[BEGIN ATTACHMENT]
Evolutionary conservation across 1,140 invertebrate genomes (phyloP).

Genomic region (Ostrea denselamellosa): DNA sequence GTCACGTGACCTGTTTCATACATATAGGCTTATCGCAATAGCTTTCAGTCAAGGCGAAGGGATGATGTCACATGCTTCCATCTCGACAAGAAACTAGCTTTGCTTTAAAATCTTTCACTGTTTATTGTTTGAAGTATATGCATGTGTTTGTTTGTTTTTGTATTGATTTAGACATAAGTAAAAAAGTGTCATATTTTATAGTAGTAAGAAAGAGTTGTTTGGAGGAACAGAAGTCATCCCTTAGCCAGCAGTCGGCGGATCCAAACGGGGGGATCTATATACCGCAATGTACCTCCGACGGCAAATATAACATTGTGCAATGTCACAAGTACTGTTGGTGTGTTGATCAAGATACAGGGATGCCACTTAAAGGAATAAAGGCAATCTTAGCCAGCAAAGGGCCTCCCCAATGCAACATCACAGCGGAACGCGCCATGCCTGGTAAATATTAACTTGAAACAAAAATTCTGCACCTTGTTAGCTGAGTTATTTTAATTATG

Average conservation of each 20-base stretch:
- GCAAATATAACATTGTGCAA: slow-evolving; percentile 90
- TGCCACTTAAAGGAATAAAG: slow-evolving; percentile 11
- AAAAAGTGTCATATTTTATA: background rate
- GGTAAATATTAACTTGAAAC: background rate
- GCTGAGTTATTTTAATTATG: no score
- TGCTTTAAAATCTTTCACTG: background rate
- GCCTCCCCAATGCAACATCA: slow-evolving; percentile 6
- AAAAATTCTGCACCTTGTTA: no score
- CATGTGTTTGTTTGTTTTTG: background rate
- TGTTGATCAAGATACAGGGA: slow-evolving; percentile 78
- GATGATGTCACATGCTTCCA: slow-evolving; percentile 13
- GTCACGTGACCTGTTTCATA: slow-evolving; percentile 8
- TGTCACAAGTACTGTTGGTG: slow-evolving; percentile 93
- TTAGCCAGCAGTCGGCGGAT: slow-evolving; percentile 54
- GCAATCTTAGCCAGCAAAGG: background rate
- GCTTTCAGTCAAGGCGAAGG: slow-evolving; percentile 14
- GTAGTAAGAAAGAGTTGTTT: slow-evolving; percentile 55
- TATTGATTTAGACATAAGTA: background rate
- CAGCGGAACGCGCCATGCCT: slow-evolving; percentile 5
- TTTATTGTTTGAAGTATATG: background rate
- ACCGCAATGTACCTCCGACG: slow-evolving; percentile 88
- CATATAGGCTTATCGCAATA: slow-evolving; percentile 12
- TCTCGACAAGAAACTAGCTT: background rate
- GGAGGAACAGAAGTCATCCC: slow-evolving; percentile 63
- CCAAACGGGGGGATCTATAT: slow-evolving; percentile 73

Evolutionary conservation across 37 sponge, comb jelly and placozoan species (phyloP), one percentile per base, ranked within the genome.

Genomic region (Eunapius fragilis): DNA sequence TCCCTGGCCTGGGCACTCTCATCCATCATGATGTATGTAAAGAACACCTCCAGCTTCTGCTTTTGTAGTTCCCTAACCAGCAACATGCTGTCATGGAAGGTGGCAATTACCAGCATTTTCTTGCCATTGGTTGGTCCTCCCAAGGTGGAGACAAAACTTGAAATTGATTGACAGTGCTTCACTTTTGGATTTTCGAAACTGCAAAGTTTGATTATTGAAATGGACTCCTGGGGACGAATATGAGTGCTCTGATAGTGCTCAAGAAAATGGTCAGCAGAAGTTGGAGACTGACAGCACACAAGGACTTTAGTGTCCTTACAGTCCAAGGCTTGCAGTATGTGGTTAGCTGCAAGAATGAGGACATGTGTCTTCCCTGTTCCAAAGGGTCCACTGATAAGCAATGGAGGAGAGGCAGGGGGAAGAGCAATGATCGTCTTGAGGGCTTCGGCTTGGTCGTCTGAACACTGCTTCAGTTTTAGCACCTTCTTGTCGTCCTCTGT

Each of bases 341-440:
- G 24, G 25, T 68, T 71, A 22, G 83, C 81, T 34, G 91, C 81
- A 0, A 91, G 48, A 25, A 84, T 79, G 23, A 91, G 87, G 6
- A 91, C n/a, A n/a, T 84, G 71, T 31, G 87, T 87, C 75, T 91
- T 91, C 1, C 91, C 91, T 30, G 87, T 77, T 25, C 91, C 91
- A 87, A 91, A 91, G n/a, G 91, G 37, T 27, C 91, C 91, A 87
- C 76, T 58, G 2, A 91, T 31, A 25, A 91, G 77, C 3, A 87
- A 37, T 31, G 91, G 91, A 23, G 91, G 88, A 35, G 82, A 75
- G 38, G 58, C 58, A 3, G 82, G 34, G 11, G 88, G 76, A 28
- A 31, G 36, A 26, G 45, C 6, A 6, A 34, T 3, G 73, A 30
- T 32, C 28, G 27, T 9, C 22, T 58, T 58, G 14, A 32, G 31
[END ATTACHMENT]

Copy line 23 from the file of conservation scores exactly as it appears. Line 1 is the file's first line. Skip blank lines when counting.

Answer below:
- TTTATTGTTTGAAGTATATG: background rate